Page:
Review America is disintegrating, reality is fracturing, all to a classic soundtrack in Steve Erickson’s ‘Shadowbahn’

by Scott Bradfield

From: Los Angeles Times

41vrfkuko2l-_sx329_bo1204203200_Steve Erickson was post-millennial long before the millennium ever got here. Like those of a Southern California Ballard or Beckett, his novels are filled with a wide variety of end of time-like calamities, both personal and political:  suicide cults, alternate-history Hitlers, urban conflagrations, unpredictable weather storms and — most terrifying of all — the endlessly recurring (and continually unbelievable) presidential election cycle. Over several decades of feverish literary production (his first novel, the absorbingly recursive “Days Between Stations,” was published in 1985), he has written consistently and obsessively about people seeking a way out of their own cultural history. Sometimes they’re successful; sometimes they’re not. But one way or another, as soon as they wake up the next morning, they’re lost.

In “Tours of the Black Clock” (1989), Hitler’s private pornographer (who may be a ghost) devises movie scenarios that influence the Third Reich into nonexistence. In “Arc d’X” (1993), Thomas Jefferson’s enslaved mistress, Sally Hemings, is raised among the still-circulating ashes of a slave who was  burned at the stake several generations before she was born, eventually fleeing into a future universe presided over by cops, theocrats and librarians. In 1996’s “Amnesiascope” (my favorite), an Erickson-like novelist tries to survive the endless serial catastrophes of Los Angeles — including (but not limited to) fires, floods, forgetfulness and beautiful women. And in his best-known novel, “Zeroville” (2007), a film-obsessed autistic man undertakes a “Blowup”-style search for meaning through the movies he loves — from Victor Fleming’s “Joan of Arc” to Howard Hawks’ “Rio Bravo” —  until he vanishes into his own montage.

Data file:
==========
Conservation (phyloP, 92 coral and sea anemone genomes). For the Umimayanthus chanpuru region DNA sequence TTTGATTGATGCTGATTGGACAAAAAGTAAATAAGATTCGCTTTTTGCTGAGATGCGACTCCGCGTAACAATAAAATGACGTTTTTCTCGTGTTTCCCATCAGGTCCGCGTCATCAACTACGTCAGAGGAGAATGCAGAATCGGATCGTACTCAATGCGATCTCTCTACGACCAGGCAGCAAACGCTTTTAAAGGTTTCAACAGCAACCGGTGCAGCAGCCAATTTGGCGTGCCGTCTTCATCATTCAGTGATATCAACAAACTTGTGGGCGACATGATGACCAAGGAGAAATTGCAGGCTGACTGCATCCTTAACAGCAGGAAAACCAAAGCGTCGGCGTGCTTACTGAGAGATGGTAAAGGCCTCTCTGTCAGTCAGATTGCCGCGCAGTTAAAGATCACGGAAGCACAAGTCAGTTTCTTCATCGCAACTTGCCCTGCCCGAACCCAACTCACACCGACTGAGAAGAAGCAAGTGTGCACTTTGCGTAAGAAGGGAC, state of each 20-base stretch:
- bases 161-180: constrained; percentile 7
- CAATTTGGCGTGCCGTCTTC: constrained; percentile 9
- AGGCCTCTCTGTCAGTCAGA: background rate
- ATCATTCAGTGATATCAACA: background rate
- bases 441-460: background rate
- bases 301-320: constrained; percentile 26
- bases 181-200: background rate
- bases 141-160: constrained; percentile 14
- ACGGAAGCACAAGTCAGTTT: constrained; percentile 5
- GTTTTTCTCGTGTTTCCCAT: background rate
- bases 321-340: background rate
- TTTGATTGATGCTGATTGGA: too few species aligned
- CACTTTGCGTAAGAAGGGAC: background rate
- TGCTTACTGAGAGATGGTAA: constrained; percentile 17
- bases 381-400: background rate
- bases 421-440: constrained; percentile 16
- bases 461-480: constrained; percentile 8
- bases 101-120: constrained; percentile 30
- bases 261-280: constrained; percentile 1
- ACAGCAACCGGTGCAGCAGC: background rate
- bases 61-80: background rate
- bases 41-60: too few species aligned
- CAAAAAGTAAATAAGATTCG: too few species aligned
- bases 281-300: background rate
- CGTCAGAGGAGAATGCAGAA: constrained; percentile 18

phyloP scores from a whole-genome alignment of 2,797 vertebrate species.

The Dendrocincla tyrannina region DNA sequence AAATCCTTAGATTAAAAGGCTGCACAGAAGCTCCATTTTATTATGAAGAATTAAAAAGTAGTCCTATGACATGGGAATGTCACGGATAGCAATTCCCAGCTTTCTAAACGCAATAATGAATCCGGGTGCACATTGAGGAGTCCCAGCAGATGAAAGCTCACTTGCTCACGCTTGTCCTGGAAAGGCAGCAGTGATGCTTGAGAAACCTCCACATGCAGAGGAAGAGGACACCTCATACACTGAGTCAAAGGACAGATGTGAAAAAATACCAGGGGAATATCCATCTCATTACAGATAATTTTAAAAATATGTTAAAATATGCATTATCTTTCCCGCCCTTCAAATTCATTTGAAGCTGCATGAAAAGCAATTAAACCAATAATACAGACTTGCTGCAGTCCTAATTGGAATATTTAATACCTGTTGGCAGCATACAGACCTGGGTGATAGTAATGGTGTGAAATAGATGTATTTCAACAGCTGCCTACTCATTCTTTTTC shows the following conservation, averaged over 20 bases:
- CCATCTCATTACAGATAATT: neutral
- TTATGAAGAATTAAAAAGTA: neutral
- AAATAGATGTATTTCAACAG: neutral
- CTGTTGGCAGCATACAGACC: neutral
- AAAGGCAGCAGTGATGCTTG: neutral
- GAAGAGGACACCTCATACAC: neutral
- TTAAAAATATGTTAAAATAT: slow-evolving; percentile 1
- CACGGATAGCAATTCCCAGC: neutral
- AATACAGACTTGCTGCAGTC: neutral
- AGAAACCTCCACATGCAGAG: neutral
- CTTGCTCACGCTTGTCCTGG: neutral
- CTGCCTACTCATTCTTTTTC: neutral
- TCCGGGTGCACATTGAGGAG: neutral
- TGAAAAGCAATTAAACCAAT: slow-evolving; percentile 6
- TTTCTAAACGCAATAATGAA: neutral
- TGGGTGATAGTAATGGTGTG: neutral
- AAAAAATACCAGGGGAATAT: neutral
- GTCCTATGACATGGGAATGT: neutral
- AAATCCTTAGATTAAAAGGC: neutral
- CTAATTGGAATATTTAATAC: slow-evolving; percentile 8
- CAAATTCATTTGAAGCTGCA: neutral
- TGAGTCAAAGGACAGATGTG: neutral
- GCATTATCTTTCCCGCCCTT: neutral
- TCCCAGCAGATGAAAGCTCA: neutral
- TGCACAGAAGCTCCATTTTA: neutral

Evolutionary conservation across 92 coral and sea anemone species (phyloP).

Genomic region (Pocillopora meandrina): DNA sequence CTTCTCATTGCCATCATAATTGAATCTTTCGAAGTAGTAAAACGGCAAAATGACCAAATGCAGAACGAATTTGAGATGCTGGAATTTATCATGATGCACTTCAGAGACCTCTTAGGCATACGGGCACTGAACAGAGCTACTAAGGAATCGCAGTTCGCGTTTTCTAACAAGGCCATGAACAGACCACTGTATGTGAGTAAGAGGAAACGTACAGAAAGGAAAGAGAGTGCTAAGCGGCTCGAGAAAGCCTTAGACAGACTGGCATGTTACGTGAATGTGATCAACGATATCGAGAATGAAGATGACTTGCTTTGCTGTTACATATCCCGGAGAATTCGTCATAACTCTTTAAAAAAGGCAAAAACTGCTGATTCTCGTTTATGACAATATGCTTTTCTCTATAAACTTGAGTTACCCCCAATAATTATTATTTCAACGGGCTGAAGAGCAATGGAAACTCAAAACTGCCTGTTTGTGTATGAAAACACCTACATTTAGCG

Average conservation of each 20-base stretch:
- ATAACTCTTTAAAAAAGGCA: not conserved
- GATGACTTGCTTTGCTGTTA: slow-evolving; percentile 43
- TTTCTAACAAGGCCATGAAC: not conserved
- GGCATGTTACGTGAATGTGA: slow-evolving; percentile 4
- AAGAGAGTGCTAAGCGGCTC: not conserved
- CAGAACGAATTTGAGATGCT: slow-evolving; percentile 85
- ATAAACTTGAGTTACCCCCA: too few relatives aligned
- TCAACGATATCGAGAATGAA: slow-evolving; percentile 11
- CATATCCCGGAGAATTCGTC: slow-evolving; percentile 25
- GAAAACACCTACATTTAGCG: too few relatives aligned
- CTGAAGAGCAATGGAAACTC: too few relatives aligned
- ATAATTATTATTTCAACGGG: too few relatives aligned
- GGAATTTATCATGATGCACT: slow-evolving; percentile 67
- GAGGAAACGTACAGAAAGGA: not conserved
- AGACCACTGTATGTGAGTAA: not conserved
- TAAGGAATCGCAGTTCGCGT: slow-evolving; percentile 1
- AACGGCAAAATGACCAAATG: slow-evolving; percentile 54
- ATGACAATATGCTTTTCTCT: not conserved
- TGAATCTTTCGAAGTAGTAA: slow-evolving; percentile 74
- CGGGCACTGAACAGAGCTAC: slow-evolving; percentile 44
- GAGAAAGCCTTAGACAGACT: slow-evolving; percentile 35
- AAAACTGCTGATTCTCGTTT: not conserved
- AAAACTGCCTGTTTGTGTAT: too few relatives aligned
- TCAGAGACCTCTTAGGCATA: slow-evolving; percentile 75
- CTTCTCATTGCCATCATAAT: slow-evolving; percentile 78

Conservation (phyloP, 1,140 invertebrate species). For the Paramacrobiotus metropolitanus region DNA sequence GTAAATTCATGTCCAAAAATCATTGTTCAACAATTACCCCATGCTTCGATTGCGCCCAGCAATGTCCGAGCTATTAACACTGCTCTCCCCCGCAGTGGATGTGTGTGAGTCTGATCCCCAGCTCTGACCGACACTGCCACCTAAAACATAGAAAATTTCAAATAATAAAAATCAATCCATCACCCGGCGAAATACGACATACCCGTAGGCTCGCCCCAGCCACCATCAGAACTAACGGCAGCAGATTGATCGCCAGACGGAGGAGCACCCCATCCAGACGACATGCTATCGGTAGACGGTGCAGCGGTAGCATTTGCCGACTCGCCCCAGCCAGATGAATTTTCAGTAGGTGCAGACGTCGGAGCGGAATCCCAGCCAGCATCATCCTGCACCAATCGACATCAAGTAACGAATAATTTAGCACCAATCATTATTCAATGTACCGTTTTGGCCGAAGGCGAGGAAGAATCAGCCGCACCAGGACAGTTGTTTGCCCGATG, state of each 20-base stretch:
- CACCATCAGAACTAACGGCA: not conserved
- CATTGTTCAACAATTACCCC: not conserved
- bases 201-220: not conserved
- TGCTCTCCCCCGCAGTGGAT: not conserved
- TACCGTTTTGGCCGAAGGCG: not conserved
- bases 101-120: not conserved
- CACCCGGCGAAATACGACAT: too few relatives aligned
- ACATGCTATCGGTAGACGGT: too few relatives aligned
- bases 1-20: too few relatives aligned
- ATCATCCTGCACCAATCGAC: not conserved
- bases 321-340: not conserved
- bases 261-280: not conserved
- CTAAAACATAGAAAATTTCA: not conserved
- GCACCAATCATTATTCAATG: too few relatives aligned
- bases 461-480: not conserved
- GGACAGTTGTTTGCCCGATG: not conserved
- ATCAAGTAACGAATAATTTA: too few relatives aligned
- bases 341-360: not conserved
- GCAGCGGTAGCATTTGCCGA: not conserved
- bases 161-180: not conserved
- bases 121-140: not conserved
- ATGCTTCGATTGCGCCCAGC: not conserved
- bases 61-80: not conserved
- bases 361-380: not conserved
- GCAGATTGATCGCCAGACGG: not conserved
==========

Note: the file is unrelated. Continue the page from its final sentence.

As in “Zeroville,” the act of emerging from (and vanishing into) nothingness is the primary narrative event of Erickson’s 11th book, “Shadowbahn.” Set in his  favorite historical period (one that hasn’t quite happened yet),  the novel opens when a truck driver named Aaron (having lost his wallet, he is a “driver without an identity”) witnesses the sudden, miraculous manifestation of the twin towers somewhere off Interstate 90 in the Badlands of South Dakota.  It’s a time when America is breaking down into competitive regions of Rupture, Disunion and more, since “no one believes in the same country anymore and probably never has.” Haunted by the specter of a voiceless black president, variously untethered Americans (immigrants and natives, blacks and whites, Mormons and Sunnis) are quickly drawn together to witness this image of what they once were, what they’ve lost and what they may never have again. Which, of course, is having one country that belongs to all of them.

All the other music had vanished from the airwaves, vaporized mid-transmission like mist burned away by the sun.  Music has gone missing from files and discs and vinyl, from cells and MP3 players and whatever CD players anyone still plays.  It’s missing from the confines of every interior, from the expanse of every exterior — all the music but Parker and Zema’s silver Camry hybrid singing, Here come the planes. Read Rest of Review Here

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